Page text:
Fed’s Powell economy to navigate new wave of coronavirus – .

Fed’s Powell economy to navigate new wave of coronavirus – .

Federal Reserve Chairman Jerome Powell adjusts his tie as he arrives to testify before a Senate Committee on Banking, Housing and Urban Affairs hearing on “The Semi-Annual Monetary Policy Report to Congress” on Capitol Hill in Washington, United States, July 15, 2021. REUTERS / Kevin Lamarque / File Photo

WASHINGTON, July 30 (Reuters) – The conviction of Federal Reserve Chairman Jerome Powell that the US economy has “learned to manage” the coronavirus and will not be overwhelmed by a new wave of infections or the rise in inflation could be tested in the coming weeks as schools reopen, supply chains remain clogged and federal unemployment benefits decline.

Data released Thursday showed the risk ahead as the country navigates the transition from an economy dependent for a year on federal government benefits to an economy where these emergency programs expire and private revenues take over. Read more

The economy returned to its pre-pandemic production level in the second quarter, according to gross domestic product data released by the Commerce Department on Thursday, a rebound that came sooner than expected. But the report also showed that personal income was declining alongside a decline in federal transfer payments and economic growth of 6.5% per year, slightly below the 7% expected by the U.S. central bank. Read more

It was massive federal stimulus, unemployment benefits and other payments that led to “better than anyone” results in a wave of coronavirus last summer, which Powell cited on Wednesday as evidence that every wave of COVID-19 had successively less impact savings.

These government payments are disappearing just as concerns grow about the spread of the more infectious Delta variant of the virus, putting a new note of caution about the prospects for growth in the United States.

Although second-quarter GDP was slightly lower than expected and the Delta variant was “a major downside risk,” Lydia Boussour, chief US economist for Oxford Economics, said she continued to anticipate growth of 7% for the full year as supply chain problems ease, goods hit shelves and consumers continue to spend.

“We still expect the economy to maintain strong momentum,” she wrote in a note.

In contrast, Paul Ashworth, chief economist for North America at Capitol Economics, painted a grim economic picture in which the Delta variant becomes a drag and rising prices reduce household purchasing power. Inflation measures in Thursday’s GDP report, at over 6%, are the highest since the early 1980s, when the Fed battled entrenched price increases.

Ashworth said economic growth could slow to just 3.5% in the second half of the year, “with the impact of the fiscal stimulus easing, soaring prices weakening purchasing power, the variant Delta going mad in the South ”.


Powell released his direct assessment of the COVID-19 threat to the economy at a press conference on Wednesday to discuss the Fed’s latest policy meeting. In their statement, policymakers said the economic recovery appeared to be on track, the impact of the virus on the economy continued to subside, and the economy was progressing towards the day when the Fed could reduce some of the measures. emergency measures taken in 2020 to heal the economy during the pandemic. Read more

Coupled with earlier changes, the Fed’s actions this week continued the central bank’s constant divorce between the ongoing pandemic and the outlook for the economy.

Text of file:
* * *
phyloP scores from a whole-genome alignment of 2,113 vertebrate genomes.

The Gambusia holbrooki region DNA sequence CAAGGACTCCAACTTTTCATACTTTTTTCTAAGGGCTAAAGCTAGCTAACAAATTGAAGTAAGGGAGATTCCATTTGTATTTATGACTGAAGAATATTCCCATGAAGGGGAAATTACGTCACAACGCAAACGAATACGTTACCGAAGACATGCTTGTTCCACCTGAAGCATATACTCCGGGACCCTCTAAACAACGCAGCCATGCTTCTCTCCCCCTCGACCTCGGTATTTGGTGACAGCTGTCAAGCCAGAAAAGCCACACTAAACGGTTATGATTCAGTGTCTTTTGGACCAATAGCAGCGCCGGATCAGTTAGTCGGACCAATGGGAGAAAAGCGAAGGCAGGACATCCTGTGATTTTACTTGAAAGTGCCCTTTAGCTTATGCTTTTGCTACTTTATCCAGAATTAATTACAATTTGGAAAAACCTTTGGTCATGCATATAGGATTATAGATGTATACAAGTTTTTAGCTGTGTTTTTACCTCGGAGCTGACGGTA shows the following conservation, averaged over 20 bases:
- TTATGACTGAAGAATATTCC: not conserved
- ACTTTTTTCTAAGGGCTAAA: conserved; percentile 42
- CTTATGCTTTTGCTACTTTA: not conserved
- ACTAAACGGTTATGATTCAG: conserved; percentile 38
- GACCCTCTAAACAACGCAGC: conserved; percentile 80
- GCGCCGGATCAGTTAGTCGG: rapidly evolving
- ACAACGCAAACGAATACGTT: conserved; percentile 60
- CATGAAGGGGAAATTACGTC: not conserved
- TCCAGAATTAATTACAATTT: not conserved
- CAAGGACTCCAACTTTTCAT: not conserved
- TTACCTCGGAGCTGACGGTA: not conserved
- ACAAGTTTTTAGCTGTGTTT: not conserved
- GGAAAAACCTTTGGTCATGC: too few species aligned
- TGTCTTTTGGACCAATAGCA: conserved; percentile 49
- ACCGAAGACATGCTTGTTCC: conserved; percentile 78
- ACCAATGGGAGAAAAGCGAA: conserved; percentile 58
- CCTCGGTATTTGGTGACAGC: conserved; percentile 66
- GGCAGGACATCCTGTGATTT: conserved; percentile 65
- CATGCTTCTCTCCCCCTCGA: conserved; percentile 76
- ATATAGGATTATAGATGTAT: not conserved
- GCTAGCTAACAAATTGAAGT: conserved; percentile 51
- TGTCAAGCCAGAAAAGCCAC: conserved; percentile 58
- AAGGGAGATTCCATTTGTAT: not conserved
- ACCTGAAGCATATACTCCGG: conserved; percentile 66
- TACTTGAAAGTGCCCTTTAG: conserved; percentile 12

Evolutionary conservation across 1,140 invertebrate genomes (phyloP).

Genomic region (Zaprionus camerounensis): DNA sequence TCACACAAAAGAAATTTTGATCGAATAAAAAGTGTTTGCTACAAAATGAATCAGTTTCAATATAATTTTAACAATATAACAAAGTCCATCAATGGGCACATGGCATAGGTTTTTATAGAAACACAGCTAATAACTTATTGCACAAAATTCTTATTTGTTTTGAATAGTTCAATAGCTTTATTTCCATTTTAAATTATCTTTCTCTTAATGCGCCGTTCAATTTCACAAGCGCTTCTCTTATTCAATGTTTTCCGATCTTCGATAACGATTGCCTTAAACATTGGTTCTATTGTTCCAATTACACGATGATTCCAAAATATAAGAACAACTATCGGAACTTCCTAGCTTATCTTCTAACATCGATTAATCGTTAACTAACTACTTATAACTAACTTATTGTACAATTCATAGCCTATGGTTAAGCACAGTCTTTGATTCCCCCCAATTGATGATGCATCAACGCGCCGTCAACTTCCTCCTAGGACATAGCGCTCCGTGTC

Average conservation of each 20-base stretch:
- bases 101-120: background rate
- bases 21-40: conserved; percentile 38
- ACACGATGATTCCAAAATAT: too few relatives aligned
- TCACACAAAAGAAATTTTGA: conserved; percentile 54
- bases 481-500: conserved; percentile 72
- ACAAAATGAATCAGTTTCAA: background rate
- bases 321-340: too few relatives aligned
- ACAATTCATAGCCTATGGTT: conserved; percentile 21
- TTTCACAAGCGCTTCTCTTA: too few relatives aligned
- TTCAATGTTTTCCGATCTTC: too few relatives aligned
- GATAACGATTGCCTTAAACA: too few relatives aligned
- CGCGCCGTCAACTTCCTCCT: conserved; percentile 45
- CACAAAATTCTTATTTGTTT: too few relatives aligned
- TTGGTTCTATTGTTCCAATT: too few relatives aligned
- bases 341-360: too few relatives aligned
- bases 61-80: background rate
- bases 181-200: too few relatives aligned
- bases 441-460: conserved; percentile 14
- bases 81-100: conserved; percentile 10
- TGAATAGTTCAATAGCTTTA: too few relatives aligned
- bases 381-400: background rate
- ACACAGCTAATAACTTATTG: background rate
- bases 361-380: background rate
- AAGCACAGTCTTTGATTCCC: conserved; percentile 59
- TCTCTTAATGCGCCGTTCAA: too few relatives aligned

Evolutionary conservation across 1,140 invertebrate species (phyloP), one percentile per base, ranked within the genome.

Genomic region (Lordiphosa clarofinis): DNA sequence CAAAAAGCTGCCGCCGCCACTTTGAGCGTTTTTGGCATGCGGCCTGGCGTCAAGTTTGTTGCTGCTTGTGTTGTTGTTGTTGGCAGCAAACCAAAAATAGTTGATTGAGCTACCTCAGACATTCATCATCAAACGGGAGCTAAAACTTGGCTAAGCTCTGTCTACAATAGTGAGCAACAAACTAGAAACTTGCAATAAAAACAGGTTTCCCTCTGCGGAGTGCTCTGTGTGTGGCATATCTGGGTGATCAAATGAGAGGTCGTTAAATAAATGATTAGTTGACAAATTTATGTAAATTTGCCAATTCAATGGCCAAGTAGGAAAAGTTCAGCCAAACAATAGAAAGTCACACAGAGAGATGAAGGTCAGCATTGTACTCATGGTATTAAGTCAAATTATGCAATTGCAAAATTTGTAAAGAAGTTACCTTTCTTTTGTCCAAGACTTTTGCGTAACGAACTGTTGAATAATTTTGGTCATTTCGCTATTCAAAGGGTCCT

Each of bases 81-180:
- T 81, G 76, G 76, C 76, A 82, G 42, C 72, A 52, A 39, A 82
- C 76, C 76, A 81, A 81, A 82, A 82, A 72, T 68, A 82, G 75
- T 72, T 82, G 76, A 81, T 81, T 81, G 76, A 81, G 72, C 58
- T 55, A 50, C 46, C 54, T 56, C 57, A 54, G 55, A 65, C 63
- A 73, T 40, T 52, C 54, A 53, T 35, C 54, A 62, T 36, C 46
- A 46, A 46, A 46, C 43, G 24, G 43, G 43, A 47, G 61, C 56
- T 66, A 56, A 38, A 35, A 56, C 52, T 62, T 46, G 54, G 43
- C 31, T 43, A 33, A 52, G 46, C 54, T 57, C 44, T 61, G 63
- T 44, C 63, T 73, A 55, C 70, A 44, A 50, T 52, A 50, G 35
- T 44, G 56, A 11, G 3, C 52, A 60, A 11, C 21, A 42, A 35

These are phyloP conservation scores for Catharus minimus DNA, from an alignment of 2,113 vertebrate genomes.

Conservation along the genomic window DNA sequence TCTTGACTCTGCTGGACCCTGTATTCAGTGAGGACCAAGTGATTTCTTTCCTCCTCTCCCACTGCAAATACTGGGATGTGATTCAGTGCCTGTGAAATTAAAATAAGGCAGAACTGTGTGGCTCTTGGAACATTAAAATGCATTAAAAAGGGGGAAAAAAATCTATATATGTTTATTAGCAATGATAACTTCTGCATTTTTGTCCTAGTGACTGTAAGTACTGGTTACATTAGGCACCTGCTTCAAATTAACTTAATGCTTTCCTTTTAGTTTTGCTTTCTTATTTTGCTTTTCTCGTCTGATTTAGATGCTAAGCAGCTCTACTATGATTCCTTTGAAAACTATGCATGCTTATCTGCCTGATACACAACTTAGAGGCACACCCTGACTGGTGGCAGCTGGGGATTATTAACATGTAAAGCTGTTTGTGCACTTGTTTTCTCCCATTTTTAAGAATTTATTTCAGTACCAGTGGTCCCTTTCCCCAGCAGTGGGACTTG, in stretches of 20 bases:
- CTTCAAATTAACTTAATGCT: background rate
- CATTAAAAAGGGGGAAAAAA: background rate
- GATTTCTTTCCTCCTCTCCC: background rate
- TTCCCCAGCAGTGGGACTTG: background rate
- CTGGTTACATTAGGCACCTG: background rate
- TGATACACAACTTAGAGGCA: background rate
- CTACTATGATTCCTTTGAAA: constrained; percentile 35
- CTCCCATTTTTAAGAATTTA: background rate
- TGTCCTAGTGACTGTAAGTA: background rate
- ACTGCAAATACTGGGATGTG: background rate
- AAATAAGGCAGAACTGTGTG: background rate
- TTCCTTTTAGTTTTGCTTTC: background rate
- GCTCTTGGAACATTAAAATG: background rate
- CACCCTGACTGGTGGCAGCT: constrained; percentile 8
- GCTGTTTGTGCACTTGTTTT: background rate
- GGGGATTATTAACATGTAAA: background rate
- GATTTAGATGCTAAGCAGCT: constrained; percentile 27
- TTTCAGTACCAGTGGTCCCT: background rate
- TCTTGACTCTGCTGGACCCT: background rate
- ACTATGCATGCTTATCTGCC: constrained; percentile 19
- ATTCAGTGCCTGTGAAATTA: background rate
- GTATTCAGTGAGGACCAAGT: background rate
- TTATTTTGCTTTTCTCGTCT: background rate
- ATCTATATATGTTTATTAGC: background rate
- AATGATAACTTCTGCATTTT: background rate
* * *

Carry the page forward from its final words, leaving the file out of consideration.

Epidemiologists warned early on that the coronavirus would not go away – with true herd immunity an ambitious goal in a country with high levels of vaccine reluctance – but would instead be part of the social and economic context for years to come. .

The Fed, in successive stages, seemed to take this point of view. Since April, he has stopped referring to the pandemic as a factor weighing on the economy, highlighted the impact of vaccinations and said this week, indeed, that the virus will remain a future risk, but not a significant one.

“We’ve kind of learned to live with it,” Powell told reporters. Even with the Delta variant filling hospitals in parts of the country, “with a reasonably high percentage of the country vaccinated and the vaccine apparently effective … the effects will likely be less.” There probably won’t be any major blockages and the like. like that. “

We will see if this remains the case at the end of the summer and in the fall. Some businesses have already delayed the expected return of their workforce to offices, potentially delaying the day when downtown retail stores and restaurants will see their weekday traffic return.

Powell acknowledged that, at the margins, and for a while at least, Delta’s push could lead to further complications if school districts delay reopening in-person learning or if sidelined workers wait a few weeks. more to resume their work.

But for now, and in the absence of a marked darkening of the economic outlook, this will not derail the Fed’s planning which anticipates continued job growth and must also manage the risks of potentially inflation. higher.

Diane Swonk, chief economist at Grant Thornton, called Powell’s comment this week “defiantly optimistic” and listed the hurdles her prospects face -om the Delta variant to the slow and continuous efforts of millions. unemployed people to find new jobs.

The new wave of infections “has already delayed the return to the offices of some companies later this year,” Swonk wrote. “We get used to spending during epidemics, as Powell noted… This spending has been supported by fiscal stimulus. This will decrease at the dawn of 2022. “

Reporting by Howard Schneider Additional reporting by Lindsay Dunsmuir; Editing by Dan Burns and Paul Simao

Our Standards: Thomson Reuters Trust Principles.


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